Richard Strauss (1864-1949) was a German conductor and composer of both innovative late-Romantic and Modernist music. He is best known for his symphonic poems and operas like Salome and Elektra, both of which caused a sensation. Strauss gained a whole new generation of admirers when his Also sprach Zarathustra was used in the 1968 film 2001: A Space Odyssey.
Richard Strauss was born in Munich, Germany, on 11 June 1864. Richard's father Franz-Joseph was the principal horn player in the court orchestra of Munich, and his mother, Josephine Pschorr, was from a Munich family which owned a successful brewery business (the Pschorr brand still exists today). Richard inherited his father's musical talent and more, since by the age of four he could play the piano and by the age of eight the violin, too. He composed from age six. With his mother's money and father's connections in the music business, Richard was soon able to publish some of his own compositions, which included songs, sonatas, and symphonies. Richard, at the same time as developing his musicianship, studied philosophy and the history of art at the University of Munich. By his early 20s, he was already demonstrating "the paradoxical mixture of skilful economy and provocative lavishness that became the hallmark of his later style" (Sadie, 299).
Later, as a conductor, Strauss was not a particular fan of woodwind instruments, he once said, "If you can hear them at all, they are too strong" (Wade-Matthews, 142). In contrast, as a composer, he used them often, starting with his first major work the Serenade for wind instruments. Initially extravagant on the podium, Strauss' mature conducting style was particular, especially regarding his own compositions when the "critics could not get over the flamboyance of the music contrasted with the restraint of his gestures" (Schonberg, 486).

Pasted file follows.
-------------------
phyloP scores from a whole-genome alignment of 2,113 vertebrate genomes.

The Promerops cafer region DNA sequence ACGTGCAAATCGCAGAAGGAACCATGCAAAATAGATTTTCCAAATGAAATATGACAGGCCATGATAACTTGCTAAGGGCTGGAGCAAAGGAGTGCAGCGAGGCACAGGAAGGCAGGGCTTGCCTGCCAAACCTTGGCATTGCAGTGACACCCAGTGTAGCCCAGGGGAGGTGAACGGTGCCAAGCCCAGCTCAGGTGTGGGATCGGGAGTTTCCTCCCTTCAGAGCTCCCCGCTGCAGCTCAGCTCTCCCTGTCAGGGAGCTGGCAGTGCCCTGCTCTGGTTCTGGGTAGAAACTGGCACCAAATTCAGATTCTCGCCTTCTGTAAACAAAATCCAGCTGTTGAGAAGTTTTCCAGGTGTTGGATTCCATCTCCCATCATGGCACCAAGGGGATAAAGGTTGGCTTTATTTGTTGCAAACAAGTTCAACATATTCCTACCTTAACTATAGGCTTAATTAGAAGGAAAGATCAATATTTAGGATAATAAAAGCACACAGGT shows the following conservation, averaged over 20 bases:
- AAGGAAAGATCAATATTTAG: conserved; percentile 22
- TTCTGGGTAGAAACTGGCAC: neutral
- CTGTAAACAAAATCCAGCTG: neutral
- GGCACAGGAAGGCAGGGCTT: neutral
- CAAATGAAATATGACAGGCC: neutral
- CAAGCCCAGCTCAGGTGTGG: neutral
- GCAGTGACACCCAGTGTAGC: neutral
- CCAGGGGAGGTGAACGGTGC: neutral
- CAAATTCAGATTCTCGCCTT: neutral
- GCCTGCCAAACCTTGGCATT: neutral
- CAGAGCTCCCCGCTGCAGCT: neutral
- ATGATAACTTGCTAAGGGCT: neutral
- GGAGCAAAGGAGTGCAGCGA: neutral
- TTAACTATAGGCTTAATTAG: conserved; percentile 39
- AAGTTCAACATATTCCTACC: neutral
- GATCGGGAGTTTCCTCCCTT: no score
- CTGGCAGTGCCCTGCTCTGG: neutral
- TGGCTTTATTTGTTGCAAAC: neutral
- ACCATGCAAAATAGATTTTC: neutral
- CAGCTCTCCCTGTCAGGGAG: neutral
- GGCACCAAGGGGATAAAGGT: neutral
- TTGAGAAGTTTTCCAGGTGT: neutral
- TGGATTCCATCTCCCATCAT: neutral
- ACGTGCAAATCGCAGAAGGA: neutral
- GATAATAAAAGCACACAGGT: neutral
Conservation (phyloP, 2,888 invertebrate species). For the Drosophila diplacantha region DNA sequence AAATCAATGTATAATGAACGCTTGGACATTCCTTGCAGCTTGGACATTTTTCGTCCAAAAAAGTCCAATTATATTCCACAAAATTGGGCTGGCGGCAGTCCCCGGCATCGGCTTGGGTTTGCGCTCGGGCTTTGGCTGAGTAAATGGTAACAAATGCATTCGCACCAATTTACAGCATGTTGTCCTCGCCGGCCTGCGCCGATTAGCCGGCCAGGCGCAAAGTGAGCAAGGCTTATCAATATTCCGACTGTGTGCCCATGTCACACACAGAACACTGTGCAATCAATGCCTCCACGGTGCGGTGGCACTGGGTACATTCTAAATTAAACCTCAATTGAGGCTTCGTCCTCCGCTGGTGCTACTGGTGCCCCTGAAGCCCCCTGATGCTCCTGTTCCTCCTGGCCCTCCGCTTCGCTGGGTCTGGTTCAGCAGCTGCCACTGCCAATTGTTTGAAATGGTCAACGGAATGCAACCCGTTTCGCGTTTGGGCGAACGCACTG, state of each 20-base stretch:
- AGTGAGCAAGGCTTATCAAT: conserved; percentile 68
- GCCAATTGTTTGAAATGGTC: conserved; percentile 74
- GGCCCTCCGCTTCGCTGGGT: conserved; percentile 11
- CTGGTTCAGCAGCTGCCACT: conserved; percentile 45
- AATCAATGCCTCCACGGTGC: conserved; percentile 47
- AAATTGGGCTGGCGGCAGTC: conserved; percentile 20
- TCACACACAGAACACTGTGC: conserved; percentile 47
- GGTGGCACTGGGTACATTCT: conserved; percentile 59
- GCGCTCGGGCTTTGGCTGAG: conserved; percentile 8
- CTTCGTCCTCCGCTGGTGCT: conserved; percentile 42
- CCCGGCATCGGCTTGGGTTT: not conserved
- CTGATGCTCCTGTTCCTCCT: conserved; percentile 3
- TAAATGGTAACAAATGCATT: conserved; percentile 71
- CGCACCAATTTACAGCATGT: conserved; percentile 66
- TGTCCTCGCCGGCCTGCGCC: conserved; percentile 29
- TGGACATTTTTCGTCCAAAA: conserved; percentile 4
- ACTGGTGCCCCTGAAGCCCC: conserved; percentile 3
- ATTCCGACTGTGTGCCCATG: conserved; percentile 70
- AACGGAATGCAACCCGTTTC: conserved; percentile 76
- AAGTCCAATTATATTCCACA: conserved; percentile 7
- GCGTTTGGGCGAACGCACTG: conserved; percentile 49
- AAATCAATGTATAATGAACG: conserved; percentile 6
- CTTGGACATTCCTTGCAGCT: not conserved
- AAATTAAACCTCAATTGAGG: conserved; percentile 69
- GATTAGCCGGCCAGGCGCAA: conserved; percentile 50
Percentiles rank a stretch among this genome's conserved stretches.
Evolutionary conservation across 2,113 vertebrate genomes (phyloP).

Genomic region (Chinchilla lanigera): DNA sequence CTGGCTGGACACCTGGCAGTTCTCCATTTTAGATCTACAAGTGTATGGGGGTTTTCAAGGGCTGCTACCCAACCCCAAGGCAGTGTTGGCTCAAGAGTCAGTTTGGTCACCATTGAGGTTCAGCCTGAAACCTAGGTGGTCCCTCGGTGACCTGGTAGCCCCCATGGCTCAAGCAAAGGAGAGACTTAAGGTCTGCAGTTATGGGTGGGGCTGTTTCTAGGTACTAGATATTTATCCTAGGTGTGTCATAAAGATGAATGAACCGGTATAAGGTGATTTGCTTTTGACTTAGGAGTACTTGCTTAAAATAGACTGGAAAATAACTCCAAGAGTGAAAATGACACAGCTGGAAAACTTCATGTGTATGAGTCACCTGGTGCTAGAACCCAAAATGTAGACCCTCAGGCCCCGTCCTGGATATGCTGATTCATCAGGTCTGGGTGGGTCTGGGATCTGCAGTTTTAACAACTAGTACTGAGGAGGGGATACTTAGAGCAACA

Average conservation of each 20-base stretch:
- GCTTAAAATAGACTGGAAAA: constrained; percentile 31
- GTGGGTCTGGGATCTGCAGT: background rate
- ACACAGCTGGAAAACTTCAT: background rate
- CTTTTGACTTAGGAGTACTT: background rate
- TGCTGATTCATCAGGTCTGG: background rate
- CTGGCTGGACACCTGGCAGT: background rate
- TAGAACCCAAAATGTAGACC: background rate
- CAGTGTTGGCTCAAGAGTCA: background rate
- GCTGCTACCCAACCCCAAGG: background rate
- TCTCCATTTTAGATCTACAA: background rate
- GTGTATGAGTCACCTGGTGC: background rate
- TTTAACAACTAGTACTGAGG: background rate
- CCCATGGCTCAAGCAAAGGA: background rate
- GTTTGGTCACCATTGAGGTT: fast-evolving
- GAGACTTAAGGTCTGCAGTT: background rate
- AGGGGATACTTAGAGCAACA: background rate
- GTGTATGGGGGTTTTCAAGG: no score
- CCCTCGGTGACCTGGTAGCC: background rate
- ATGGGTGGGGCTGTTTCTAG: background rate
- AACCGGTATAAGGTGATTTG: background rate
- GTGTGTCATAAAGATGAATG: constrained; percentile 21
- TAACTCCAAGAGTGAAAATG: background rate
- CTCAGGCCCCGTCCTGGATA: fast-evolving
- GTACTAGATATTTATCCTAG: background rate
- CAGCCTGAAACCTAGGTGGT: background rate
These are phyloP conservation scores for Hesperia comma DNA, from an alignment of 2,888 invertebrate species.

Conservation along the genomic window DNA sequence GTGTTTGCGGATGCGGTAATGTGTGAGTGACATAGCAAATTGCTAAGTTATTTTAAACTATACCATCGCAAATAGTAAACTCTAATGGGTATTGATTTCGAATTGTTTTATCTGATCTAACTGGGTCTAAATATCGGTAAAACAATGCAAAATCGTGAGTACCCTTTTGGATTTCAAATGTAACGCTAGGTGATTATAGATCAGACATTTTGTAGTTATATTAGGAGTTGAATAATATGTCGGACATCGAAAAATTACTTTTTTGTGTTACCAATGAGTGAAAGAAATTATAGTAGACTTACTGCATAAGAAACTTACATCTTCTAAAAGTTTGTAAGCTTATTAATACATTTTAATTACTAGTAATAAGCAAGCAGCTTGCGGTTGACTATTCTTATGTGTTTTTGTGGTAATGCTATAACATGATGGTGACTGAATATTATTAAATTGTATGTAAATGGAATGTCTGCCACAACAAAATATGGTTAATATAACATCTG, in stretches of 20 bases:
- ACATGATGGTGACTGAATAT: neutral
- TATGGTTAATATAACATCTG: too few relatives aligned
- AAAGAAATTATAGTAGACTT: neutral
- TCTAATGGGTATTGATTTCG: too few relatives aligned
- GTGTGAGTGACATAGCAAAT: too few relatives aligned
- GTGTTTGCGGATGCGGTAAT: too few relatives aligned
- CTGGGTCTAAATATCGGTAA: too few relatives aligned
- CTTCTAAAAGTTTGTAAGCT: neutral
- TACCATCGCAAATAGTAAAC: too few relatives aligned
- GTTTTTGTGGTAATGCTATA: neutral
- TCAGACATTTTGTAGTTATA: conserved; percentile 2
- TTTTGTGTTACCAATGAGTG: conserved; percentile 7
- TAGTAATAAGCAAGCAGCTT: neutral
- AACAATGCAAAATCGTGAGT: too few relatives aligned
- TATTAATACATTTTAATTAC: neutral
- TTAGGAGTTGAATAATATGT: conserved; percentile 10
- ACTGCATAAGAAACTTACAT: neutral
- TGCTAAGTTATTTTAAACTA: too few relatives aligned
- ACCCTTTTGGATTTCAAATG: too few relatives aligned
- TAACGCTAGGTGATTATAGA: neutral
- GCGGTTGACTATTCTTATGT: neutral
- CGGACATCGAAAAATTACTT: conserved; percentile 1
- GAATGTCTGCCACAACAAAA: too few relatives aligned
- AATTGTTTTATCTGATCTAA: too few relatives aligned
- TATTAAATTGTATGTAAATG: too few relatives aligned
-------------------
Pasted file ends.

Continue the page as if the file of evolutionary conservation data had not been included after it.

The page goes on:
In the early 1880s, Strauss wrote his Suite in B flat, First Horn Concerto, a cello sonata, and a number of songs. His Second Symphony was given its premiere in New York. In 1885, the composer secured the position of assistant to the famed conductor Hans von Bülow (1830-1894). The position took Strauss to Meiningen in central Germany, and it turned out to be a great one for the young composer, since within a month von Bülow stepped back and Strauss became the main conductor of the well-respected Meiningen orchestra.
Romanticism & Symphonic Poems